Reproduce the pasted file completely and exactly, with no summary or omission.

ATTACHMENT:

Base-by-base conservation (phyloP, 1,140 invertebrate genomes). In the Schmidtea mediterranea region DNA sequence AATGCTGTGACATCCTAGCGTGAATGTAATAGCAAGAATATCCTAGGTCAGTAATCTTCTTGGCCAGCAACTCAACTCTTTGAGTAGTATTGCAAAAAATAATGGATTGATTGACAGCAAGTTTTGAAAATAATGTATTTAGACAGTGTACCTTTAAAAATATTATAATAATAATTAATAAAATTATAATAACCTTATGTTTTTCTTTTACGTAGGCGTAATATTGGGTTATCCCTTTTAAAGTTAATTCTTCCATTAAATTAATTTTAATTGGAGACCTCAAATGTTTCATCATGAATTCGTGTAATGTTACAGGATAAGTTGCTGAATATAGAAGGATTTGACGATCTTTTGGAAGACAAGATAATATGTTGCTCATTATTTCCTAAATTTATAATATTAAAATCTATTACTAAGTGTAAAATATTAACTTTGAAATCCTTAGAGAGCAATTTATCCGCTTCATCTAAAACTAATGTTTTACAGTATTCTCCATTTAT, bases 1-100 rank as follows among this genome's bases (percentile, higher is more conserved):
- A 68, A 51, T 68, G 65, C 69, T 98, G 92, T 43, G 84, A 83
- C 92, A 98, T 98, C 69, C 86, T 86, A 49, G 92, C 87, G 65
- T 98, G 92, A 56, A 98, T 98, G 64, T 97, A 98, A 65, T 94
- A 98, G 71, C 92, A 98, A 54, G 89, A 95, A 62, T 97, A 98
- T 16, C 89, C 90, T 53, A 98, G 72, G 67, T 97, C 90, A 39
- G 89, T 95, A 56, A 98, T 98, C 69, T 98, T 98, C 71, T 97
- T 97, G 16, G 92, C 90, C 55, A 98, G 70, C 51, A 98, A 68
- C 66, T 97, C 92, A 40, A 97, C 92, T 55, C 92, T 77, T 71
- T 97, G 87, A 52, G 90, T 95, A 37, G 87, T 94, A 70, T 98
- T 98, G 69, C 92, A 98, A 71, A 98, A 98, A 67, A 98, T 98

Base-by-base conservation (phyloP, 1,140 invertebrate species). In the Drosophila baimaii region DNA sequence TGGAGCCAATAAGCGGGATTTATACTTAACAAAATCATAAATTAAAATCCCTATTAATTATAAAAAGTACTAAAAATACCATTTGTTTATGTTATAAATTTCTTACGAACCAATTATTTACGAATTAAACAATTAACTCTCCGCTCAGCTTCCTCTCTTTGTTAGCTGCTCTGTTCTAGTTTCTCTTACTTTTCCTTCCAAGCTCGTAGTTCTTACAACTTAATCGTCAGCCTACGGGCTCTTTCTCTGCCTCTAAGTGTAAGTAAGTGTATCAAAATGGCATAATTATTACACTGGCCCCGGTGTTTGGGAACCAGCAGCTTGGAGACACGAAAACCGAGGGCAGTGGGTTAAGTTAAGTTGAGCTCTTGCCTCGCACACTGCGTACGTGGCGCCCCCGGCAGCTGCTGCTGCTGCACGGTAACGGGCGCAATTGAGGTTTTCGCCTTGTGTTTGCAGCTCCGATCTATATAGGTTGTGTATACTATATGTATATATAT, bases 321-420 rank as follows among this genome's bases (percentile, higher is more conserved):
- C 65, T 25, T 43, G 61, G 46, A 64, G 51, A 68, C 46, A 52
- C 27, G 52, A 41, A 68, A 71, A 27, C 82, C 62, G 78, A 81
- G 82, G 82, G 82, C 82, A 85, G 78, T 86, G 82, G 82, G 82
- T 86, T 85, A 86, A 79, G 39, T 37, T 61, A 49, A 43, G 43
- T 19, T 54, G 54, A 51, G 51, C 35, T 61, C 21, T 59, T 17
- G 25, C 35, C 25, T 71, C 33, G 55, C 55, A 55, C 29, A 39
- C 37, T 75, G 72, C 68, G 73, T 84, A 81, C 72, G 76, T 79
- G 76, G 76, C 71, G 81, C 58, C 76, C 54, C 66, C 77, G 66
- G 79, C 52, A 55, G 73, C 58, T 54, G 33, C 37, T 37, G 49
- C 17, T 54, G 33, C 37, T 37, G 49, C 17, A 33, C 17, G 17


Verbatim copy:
Base-by-base conservation (phyloP, 1,140 invertebrate genomes). In the Schmidtea mediterranea region DNA sequence AATGCTGTGACATCCTAGCGTGAATGTAATAGCAAGAATATCCTAGGTCAGTAATCTTCTTGGCCAGCAACTCAACTCTTTGAGTAGTATTGCAAAAAATAATGGATTGATTGACAGCAAGTTTTGAAAATAATGTATTTAGACAGTGTACCTTTAAAAATATTATAATAATAATTAATAAAATTATAATAACCTTATGTTTTTCTTTTACGTAGGCGTAATATTGGGTTATCCCTTTTAAAGTTAATTCTTCCATTAAATTAATTTTAATTGGAGACCTCAAATGTTTCATCATGAATTCGTGTAATGTTACAGGATAAGTTGCTGAATATAGAAGGATTTGACGATCTTTTGGAAGACAAGATAATATGTTGCTCATTATTTCCTAAATTTATAATATTAAAATCTATTACTAAGTGTAAAATATTAACTTTGAAATCCTTAGAGAGCAATTTATCCGCTTCATCTAAAACTAATGTTTTACAGTATTCTCCATTTAT, bases 1-100 rank as follows among this genome's bases (percentile, higher is more conserved):
- A 68, A 51, T 68, G 65, C 69, T 98, G 92, T 43, G 84, A 83
- C 92, A 98, T 98, C 69, C 86, T 86, A 49, G 92, C 87, G 65
- T 98, G 92, A 56, A 98, T 98, G 64, T 97, A 98, A 65, T 94
- A 98, G 71, C 92, A 98, A 54, G 89, A 95, A 62, T 97, A 98
- T 16, C 89, C 90, T 53, A 98, G 72, G 67, T 97, C 90, A 39
- G 89, T 95, A 56, A 98, T 98, C 69, T 98, T 98, C 71, T 97
- T 97, G 16, G 92, C 90, C 55, A 98, G 70, C 51, A 98, A 68
- C 66, T 97, C 92, A 40, A 97, C 92, T 55, C 92, T 77, T 71
- T 97, G 87, A 52, G 90, T 95, A 37, G 87, T 94, A 70, T 98
- T 98, G 69, C 92, A 98, A 71, A 98, A 98, A 67, A 98, T 98

Base-by-base conservation (phyloP, 1,140 invertebrate species). In the Drosophila baimaii region DNA sequence TGGAGCCAATAAGCGGGATTTATACTTAACAAAATCATAAATTAAAATCCCTATTAATTATAAAAAGTACTAAAAATACCATTTGTTTATGTTATAAATTTCTTACGAACCAATTATTTACGAATTAAACAATTAACTCTCCGCTCAGCTTCCTCTCTTTGTTAGCTGCTCTGTTCTAGTTTCTCTTACTTTTCCTTCCAAGCTCGTAGTTCTTACAACTTAATCGTCAGCCTACGGGCTCTTTCTCTGCCTCTAAGTGTAAGTAAGTGTATCAAAATGGCATAATTATTACACTGGCCCCGGTGTTTGGGAACCAGCAGCTTGGAGACACGAAAACCGAGGGCAGTGGGTTAAGTTAAGTTGAGCTCTTGCCTCGCACACTGCGTACGTGGCGCCCCCGGCAGCTGCTGCTGCTGCACGGTAACGGGCGCAATTGAGGTTTTCGCCTTGTGTTTGCAGCTCCGATCTATATAGGTTGTGTATACTATATGTATATATAT, bases 321-420 rank as follows among this genome's bases (percentile, higher is more conserved):
- C 65, T 25, T 43, G 61, G 46, A 64, G 51, A 68, C 46, A 52
- C 27, G 52, A 41, A 68, A 71, A 27, C 82, C 62, G 78, A 81
- G 82, G 82, G 82, C 82, A 85, G 78, T 86, G 82, G 82, G 82
- T 86, T 85, A 86, A 79, G 39, T 37, T 61, A 49, A 43, G 43
- T 19, T 54, G 54, A 51, G 51, C 35, T 61, C 21, T 59, T 17
- G 25, C 35, C 25, T 71, C 33, G 55, C 55, A 55, C 29, A 39
- C 37, T 75, G 72, C 68, G 73, T 84, A 81, C 72, G 76, T 79
- G 76, G 76, C 71, G 81, C 58, C 76, C 54, C 66, C 77, G 66
- G 79, C 52, A 55, G 73, C 58, T 54, G 33, C 37, T 37, G 49
- C 17, T 54, G 33, C 37, T 37, G 49, C 17, A 33, C 17, G 17